Economic determinants of the variation in average carcass weight for United States slaughter cattle
Vogstad, Amanda Rae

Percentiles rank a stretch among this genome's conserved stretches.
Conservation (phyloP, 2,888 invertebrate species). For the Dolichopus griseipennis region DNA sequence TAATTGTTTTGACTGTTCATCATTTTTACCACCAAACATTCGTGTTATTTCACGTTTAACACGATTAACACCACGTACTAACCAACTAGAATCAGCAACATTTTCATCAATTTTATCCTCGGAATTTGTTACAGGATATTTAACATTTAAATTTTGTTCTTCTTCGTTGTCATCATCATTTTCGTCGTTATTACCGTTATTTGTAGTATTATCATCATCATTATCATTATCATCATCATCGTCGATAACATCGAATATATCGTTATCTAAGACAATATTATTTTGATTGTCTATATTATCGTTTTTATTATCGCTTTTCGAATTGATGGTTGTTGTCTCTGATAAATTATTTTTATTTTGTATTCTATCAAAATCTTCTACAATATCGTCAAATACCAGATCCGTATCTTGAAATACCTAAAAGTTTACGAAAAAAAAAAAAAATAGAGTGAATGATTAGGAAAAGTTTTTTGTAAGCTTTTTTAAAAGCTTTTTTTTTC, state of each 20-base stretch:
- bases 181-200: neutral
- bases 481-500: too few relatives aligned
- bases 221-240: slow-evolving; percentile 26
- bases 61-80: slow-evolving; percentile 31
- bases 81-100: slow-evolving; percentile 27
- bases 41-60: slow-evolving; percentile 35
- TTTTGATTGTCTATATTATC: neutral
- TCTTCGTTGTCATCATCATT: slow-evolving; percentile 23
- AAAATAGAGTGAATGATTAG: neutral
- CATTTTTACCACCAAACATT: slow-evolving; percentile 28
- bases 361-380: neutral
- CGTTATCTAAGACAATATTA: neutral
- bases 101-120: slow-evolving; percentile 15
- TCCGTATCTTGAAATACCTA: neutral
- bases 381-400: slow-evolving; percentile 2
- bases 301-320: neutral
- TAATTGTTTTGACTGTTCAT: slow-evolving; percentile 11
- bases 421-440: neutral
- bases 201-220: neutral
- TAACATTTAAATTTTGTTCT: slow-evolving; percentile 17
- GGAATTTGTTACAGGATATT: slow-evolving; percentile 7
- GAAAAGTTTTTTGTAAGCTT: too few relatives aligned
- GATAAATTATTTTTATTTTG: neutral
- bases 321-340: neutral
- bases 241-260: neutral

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Over the past century, average carcass weights of slaughter cattle have demonstrated a substantial upward trend, as well as year-to-year volatility. Since the mid-1970s however, increasing average carcass weights have coincided with high levels of beef production but with diminishing beef cow herds. Increased beef production with fewer cow numbers is likely explained by technological advancements throughout the beef industry. Annual variability in average carcass weight, on the other hand, is hypothesized to arise because of the dynamics of fed cattle production arising from changes in input and output prices. To identify the economic factors responsible for the variation in average carcass weight theoretical and empirical models are developed. Based on the theoretical model, cattle feeders choose the levels of corn and labor that yield optimal carcass weights by equating each factor's value marginal product to the marginal cost. Theoretical predictions are then tested using 85 years of aggregate annual data in a distributed lag model. Overall, we find coefficient estimates on the input and output prices consistent in sign with our theoretical predictions. Of importance is the finding that the manufacturing wage accounts for an estimated 61 percent of the total input and output price induced variation in average carcass weight. A trend for technological change in the beef industry accounts for a yearly increase in average carcass weight of 3.6 pounds.